Sunday, March 22, 2015

Trauma Healing and Some Relaxation

Last Sunday, I traveled to Yaoundé – about 8 uneventful hours.  I came to help facilitate a workshop about healing the wounds of trauma.  This is the same seminar I attended in Bamenda (western, Anglophone Cameroon) in August.  It was in English then. 
This is also the same course that I taught at the Bible School in Garoua Boulai.  In both GB and this time it was taught in French.  As one of the facilitators, I got certified for the next level – I can now teach my own “Equipping Seminars.” 

How does all this work?  The purpose of the trauma healing groups is to accompany those who have faced trauma so that they can begin to heal.  A large part of the process is learning to listen to them – without judgment or advice.  Participants in the group find a safe place to share their stories and to help each other begin healing– as they also get more information about the process they are going through. 

Leaders who want to organized healing groups attend an “Equipping Seminar,” which helps them better understand the lessons, the process used, and to get a little practice teaching others.  After this first seminar and the experience of leading at least one group, a person can return to help teach the seminar in order to be able to lead one (independently or with others).  There is an Advanced Seminar which gives further information about various topics covered and spends even more time refining teaching techniques.  I have not yet taken that final step, but may have that opportunity in the summer. 

I am very impressed with this Trauma Healing Course, written originally in Africa by SIL leaders and now run internationally by the Bible Society (including the American Bible Society).  It is biblically based and also grounded in solid counselling/psychology practices.  I have, in my limited time with the program, seen healing begin.  And, of course, the need is intense in this part of the world.  If all goes as planned, I will one of two facilitators for leaders of the Central African Evangelical Lutheran Church at the beginning of April.  Obviously, their need is also great.

The workshop this week was sponsored by Open Doors International, an organization that supports Christians who are persecuted.  The 27 participants were all part of a Christian denomination, CMCI (the French initials for the Christian Missionary Community International).  These people are all based in Yaoundé and are anxious to start healing groups here in town. 

One lesson we taught explored ways leaders can take care of themselves, especially when surrounded by trauma and when working with people whose lives are full of wounds caused by trauma.  As you might imagine, one way is to relax, take some time off to get distance, and to interact with others socially.  So, I did some of that, too, this week!

First, every day I went for a walk.  The calmest and prettiest were around the compound of CTC/SIL where I was staying and where the workshop was held.  I also walked along the main road sometimes (but no pictures of the exhaust fumes and scads of taxis, cars, and trucks).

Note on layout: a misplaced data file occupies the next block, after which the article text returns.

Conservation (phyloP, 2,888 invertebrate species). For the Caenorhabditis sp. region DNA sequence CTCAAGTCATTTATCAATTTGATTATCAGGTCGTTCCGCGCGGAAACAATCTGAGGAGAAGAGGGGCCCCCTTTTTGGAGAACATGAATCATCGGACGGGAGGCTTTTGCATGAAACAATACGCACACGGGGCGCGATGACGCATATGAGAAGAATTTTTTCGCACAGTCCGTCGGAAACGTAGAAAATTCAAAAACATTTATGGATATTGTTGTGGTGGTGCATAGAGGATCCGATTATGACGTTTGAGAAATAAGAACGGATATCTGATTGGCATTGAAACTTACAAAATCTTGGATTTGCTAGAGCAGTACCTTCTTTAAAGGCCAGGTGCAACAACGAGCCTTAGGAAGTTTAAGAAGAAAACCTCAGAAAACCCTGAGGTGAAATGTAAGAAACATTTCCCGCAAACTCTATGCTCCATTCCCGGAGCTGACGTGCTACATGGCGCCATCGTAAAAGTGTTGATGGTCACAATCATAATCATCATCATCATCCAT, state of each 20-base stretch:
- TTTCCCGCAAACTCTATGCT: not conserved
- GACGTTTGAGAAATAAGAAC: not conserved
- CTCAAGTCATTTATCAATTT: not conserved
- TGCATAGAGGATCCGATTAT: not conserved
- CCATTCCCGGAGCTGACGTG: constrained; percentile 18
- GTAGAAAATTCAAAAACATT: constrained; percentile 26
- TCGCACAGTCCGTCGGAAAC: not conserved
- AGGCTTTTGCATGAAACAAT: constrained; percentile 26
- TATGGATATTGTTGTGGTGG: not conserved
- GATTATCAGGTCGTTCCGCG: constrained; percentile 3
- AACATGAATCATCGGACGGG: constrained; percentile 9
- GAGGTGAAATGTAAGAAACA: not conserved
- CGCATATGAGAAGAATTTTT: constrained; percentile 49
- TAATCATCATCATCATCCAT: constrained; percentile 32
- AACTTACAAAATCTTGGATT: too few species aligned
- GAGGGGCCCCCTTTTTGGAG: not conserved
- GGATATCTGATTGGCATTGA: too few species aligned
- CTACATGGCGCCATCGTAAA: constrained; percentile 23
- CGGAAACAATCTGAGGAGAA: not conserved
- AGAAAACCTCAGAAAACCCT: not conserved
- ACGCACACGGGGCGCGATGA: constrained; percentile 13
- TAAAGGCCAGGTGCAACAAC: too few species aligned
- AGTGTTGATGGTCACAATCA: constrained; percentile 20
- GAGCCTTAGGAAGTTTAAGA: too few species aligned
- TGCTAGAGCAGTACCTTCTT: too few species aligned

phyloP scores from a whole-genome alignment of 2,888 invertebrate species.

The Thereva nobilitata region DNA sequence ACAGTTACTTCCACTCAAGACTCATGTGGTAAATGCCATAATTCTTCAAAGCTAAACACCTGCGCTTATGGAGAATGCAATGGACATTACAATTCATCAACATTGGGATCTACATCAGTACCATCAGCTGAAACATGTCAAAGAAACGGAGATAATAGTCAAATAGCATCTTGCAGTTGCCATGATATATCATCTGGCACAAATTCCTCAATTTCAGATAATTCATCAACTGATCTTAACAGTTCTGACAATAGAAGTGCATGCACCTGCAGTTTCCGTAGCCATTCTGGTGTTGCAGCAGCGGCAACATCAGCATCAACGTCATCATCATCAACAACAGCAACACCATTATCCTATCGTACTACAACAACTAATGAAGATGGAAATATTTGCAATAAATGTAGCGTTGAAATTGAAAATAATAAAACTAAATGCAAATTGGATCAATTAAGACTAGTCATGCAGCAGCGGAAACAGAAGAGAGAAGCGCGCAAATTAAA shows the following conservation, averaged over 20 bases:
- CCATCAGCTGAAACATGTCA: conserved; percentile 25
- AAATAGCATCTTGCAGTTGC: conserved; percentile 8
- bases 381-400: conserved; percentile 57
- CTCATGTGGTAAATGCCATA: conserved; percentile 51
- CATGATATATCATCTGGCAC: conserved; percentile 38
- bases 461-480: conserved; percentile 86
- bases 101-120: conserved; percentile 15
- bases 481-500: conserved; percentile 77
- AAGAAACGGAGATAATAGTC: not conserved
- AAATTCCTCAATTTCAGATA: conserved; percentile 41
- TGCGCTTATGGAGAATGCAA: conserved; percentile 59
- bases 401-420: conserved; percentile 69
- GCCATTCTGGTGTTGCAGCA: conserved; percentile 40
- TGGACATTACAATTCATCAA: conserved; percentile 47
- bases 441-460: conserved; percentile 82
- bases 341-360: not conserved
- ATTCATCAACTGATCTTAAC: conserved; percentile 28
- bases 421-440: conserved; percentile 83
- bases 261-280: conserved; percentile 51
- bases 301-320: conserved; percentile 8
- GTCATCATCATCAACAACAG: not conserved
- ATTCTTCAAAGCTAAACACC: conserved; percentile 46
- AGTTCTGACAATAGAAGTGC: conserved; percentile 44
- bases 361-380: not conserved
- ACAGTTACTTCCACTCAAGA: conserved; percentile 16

Next, the Rain Forest International School (RFIS) staged their high school play this weekend and I had the chance to go Friday.  This is the school where Christa Troester (daughter of my former next-door neighbors in Baboua, CAR) is currently a senior.  In fact, she was the assistant director of “Barbequing Hamlet.”  It turned out that another facilitator of the workshop, Ann, has sons who were part of the stage crew.  When Ann mentioned the play during a coffee break, I jump at the chance to go – and basically invited myself along with her family.   (She graciously accepted.)  It has been a long time
since I was in high school (sigh), but I have been to many school plays over the years and love going.  This one was well worth the effort!  The tenth graders prepared dinner which was served in classrooms – ample food that was delicious.  Then we watched the comedy about a community theatre that stages Hamlet – with advertisements added including a western setting with barbeque.  The actors were great and the play totally enjoyable.  Congratulations to the actors, directors, stage crew, set designers, cooks and everyone else who was involved.  It is so good to laugh!

This morning I went to church (mostly in Gbaya) led by Pastor Ngimbe Nestor.  I worked with him last year in GB when he was the director of the Bible School.  He is now the parish pastor.  Another pastor who teaches at the Bible School was staying at his house.  I also got to see Pastor Ndende Ange, pastor from Baboua who is currently studying in Yaounde.  And, I am now staying for a couple of days with the Langdjis.  More time to visit and relax. 

Tomorrow I have errands to run and then I head back to GB Tuesday.  It has been a full schedule but productive and helpful.  I am, however, looking forward to going back to less humidity – still hot, and the rains have restarted, but GB seems to be less humid and has more cooling breezes.  (I won’t miss Yaoundé traffic either.)

May you find someone who listens, really listens, when you need healing of a heart wound.  And, may you also provide the listening ear when someone around you has need. 


  1. Thanks for sharing, Susan! And thanks for attending our daughter Christa's (and friends') play. I'm glad you enjoyed it!